A creatine-protein-carbohydrate supplement enhances responses to resistance training
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Cribb, PJ and Williams, AD and Hayes, A, A creatine-protein-carbohydrate supplement enhances responses to resistance training, Medicine and Science in Sports and Exercise, 39, (11) pp. 1960-1968. ISSN 0195-9131 (2007) [Refereed Article]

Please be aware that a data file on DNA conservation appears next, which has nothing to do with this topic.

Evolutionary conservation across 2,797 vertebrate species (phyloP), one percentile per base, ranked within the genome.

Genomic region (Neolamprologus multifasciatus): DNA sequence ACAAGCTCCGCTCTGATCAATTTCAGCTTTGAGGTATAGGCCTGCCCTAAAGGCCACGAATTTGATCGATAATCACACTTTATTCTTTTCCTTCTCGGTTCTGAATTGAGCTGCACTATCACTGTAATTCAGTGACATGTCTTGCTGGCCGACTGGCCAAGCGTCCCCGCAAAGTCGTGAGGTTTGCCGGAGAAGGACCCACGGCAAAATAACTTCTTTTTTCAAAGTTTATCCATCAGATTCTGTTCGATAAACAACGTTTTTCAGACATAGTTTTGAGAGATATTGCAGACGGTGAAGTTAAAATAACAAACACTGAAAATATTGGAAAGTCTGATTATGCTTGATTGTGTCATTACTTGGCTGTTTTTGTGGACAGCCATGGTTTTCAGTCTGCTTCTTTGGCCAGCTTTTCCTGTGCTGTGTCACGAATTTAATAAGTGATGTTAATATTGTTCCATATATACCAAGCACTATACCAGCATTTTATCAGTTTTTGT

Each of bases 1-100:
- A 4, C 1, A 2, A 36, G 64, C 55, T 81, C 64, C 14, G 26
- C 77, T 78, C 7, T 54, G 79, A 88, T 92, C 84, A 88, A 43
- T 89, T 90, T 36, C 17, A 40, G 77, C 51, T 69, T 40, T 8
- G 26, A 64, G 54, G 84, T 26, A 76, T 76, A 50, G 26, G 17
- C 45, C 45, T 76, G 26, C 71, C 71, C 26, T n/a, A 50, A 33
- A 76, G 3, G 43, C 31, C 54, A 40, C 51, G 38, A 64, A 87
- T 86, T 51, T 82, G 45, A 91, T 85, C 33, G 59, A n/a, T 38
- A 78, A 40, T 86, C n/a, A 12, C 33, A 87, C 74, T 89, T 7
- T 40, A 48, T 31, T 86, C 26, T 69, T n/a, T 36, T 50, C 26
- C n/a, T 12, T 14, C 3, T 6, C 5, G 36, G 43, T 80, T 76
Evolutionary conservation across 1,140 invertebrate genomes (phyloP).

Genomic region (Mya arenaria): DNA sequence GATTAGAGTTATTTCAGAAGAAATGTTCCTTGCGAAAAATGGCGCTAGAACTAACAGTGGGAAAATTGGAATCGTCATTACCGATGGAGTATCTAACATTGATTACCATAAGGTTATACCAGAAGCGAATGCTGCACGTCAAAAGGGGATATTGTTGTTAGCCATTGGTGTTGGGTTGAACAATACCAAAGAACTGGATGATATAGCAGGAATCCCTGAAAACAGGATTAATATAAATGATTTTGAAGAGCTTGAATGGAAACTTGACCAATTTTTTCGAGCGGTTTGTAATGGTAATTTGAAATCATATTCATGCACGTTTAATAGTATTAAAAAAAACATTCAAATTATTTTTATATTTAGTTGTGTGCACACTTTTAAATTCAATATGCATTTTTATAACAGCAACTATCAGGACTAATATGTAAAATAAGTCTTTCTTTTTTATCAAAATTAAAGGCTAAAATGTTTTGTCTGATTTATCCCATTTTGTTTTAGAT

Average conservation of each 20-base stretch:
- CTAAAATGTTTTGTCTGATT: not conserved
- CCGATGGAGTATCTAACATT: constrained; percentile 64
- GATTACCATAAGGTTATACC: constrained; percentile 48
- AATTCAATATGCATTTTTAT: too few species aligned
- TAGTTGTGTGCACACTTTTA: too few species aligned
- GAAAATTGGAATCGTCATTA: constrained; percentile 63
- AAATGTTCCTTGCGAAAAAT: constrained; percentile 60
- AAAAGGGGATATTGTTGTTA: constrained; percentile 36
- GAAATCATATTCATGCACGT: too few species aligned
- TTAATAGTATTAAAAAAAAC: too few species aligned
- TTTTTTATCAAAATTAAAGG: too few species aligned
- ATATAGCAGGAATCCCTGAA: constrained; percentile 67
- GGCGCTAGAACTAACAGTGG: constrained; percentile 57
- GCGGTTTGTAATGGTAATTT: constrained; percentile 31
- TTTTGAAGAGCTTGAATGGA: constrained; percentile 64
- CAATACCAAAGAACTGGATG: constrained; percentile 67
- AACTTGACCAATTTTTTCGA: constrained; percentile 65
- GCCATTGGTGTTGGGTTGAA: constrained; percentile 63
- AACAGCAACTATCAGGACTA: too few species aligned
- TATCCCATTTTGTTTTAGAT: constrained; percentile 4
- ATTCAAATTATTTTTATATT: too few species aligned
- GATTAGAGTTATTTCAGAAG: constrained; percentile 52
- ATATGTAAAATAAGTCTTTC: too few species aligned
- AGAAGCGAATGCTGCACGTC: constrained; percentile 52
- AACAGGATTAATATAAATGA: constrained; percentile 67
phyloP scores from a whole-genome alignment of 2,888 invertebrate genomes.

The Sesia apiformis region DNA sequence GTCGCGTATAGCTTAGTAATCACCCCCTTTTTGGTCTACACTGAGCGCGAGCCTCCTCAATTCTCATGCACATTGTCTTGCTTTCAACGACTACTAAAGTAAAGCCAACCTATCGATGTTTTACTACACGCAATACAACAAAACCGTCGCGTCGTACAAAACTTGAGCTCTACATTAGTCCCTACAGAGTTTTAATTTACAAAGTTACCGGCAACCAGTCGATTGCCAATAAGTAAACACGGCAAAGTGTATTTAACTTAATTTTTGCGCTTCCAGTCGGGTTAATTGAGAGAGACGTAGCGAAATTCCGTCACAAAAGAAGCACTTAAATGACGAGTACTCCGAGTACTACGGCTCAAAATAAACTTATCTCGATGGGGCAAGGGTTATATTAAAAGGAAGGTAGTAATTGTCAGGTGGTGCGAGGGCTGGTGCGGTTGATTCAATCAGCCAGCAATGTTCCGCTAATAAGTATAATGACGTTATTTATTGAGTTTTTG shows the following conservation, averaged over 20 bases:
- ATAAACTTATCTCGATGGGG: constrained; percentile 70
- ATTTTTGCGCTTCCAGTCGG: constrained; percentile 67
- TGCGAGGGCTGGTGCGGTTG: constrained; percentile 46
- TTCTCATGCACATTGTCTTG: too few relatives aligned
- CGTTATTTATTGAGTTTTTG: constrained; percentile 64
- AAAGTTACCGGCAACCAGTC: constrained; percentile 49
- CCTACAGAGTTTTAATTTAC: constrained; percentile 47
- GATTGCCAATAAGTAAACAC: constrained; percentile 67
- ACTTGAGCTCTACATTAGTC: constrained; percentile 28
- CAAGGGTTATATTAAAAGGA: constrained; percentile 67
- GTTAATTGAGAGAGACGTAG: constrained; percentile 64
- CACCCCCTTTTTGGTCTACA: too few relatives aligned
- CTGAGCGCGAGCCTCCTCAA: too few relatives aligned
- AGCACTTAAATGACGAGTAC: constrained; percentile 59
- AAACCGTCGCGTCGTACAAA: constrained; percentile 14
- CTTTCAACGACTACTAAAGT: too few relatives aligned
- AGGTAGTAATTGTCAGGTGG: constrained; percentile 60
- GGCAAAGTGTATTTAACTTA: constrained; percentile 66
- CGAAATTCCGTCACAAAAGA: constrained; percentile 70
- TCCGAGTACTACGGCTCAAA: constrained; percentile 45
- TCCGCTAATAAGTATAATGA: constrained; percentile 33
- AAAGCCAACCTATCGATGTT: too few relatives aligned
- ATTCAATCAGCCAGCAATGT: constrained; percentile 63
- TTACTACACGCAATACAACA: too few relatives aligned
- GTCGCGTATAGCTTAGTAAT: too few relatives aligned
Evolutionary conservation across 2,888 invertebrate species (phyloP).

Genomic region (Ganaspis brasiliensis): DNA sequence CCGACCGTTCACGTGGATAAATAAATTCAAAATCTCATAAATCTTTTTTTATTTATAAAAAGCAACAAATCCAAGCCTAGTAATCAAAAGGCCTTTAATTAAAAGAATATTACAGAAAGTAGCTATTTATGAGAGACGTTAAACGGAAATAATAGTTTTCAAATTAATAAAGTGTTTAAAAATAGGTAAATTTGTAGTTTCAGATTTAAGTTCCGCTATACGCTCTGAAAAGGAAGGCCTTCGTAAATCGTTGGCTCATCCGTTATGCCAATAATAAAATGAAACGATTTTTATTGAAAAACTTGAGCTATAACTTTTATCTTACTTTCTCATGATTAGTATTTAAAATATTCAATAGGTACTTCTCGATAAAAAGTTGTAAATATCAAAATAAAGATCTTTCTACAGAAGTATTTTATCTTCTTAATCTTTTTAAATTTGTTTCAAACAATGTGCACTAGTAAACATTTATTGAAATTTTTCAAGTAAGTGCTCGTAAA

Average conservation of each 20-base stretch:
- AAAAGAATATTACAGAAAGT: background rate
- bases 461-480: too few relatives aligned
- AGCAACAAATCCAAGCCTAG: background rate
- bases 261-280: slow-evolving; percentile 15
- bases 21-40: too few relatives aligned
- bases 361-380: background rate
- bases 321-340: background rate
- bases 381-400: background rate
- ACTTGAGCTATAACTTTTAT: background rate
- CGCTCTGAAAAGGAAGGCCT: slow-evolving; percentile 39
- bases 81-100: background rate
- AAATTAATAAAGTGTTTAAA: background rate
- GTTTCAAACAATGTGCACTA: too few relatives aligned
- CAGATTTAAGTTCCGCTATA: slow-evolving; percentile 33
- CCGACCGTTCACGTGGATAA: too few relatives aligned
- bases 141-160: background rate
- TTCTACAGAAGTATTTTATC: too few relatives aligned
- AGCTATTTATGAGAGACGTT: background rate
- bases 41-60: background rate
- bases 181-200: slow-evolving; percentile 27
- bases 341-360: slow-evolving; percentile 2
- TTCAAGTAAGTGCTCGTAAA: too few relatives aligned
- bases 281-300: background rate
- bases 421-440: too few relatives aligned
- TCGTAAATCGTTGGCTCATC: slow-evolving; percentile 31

PURPOSE: Studies attributing gains in strength and lean body mass (LBM) to creatine monohydrate (CrM) during resistance exercise (RE) training have not assessed these changes alongside cellular and subcellular adaptations. Additionally, CrM-treated groups have seldom been compared with a group receiving a placebo similar in nitrogen and energy. The purpose of this study was to examine the effects of a CrM-containing protein-carbohydrate (PRO-CHO) supplement in comparison with a supplement containing a similar amount of nitrogen and energy on body composition, muscle strength, fiber-specific hypertrophy, and contractile protein accrual during RE training. METHODS: In a double-blind, randomized protocol, resistance-trained males were matched for strength and placed into one of three groups: protein (PRO), PRO-CHO, or the same PRO-CHO supplement (1.5 g·kg body weight·d) containing CrM (Cr-PRO-CHO) (0.1 g·kg body weight·d). Assessments were completed the week before and after a 10-wk structured, supervised RE program: strength (1RM, three exercises), body composition (DEXA), and vastus lateralis muscle biopsies for determination of muscle fiber type (I, IIa, IIx), cross-sectional area (CSA), contractile protein, and creatine content. RESULTS: Cr-PRO-CHO provided greater improvements in 1RM strength. At least 40% of the strength improvements could be attributed to hypertrophy of muscle involved in this exercise. Cr-PRO-CHO also resulted in greater increases in LBM, fiber CSA, and contractile protein compared with PRO and PRO-CHO. CONCLUSIONS: In RE-trained participants, supplementation with Cr-PRO-CHO provided greater muscle hypertrophy than an equivalent dose of PRO-CHO, and this response was apparent at three levels of physiology (LBM, fiber CSA, and contractile protein content). ©2007The American College of Sports Medicine.
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